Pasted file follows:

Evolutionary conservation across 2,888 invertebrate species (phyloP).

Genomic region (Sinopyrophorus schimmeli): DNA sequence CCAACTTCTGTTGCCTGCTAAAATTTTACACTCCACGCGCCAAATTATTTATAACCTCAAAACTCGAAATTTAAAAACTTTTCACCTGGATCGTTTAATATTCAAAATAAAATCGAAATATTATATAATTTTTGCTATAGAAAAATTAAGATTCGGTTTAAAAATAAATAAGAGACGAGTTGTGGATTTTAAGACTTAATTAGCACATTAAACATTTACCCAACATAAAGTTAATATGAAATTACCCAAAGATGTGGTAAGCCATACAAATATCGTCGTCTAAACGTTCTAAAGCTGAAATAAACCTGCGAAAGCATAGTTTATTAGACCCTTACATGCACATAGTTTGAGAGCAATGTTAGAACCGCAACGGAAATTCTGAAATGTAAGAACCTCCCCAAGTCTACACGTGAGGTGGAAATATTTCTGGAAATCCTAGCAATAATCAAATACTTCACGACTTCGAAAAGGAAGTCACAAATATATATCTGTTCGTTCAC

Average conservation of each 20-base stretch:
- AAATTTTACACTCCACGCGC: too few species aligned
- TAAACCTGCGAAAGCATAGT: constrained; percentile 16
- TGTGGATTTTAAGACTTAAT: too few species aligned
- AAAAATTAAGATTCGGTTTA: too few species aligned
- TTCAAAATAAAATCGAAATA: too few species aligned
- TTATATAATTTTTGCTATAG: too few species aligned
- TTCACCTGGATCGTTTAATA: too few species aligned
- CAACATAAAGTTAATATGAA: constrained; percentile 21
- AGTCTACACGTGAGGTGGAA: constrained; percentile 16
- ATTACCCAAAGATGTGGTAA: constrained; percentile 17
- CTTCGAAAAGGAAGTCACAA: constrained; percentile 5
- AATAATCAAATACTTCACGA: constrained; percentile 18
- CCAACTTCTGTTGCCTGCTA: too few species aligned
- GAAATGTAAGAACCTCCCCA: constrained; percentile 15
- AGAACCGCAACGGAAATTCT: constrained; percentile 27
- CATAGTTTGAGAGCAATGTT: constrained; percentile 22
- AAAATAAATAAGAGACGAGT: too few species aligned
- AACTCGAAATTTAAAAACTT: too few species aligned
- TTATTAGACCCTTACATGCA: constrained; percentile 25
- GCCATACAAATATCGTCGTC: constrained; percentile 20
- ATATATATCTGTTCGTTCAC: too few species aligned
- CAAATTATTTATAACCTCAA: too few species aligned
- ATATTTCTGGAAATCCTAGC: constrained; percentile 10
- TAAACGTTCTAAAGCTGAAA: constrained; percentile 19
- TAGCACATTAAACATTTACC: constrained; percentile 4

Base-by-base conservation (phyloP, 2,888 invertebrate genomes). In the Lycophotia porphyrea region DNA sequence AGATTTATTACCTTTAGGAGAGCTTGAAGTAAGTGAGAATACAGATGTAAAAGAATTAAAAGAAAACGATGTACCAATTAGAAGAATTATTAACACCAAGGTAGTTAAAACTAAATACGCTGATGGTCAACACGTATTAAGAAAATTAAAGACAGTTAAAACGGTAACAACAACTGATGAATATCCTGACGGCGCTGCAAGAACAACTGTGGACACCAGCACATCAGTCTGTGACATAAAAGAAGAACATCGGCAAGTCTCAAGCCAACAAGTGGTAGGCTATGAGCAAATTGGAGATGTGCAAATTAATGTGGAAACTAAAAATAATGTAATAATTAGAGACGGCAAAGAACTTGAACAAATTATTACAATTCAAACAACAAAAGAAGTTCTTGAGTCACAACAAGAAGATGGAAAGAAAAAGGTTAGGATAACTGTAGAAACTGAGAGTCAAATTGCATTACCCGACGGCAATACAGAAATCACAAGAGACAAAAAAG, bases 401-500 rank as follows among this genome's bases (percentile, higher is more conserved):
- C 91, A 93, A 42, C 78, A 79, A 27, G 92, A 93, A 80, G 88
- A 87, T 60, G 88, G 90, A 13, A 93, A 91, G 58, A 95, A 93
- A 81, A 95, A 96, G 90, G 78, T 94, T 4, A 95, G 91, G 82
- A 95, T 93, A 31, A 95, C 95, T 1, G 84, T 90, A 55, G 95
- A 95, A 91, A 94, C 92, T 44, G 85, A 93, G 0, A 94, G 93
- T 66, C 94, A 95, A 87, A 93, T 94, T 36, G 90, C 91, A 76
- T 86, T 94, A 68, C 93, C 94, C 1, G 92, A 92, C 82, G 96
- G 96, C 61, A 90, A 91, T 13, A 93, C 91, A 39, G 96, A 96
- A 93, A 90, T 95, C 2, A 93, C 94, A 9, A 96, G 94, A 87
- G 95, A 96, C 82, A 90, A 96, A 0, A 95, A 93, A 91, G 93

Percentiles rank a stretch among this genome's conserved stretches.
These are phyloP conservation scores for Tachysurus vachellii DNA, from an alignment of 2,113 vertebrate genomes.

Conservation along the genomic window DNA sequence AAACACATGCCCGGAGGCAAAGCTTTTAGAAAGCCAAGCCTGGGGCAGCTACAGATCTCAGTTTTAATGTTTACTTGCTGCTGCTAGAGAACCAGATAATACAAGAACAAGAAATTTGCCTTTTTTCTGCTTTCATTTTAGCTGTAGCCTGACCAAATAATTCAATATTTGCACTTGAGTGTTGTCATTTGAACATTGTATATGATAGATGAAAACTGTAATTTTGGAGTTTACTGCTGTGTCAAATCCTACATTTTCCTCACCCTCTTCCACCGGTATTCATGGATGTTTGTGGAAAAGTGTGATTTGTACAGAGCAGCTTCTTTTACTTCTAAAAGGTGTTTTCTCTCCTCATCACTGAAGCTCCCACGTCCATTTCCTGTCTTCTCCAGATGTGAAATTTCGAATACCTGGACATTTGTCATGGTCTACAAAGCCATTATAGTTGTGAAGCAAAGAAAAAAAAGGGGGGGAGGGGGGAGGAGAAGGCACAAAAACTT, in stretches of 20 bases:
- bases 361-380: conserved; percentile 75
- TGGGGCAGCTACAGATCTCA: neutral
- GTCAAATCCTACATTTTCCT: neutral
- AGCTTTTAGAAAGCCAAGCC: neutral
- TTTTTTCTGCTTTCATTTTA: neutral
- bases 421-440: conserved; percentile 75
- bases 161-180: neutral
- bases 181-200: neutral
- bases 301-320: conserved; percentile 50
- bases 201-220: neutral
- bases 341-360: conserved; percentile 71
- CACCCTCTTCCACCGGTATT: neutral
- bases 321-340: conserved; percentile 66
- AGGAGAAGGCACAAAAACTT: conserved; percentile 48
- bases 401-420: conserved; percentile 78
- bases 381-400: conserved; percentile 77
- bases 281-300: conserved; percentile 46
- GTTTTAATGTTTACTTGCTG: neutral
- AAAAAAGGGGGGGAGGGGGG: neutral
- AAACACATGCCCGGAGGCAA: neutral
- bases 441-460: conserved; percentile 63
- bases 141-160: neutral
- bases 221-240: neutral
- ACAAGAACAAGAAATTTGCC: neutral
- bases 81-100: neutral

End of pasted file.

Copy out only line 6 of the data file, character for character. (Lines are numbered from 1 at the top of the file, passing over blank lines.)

- TGTGGATTTTAAGACTTAAT: too few species aligned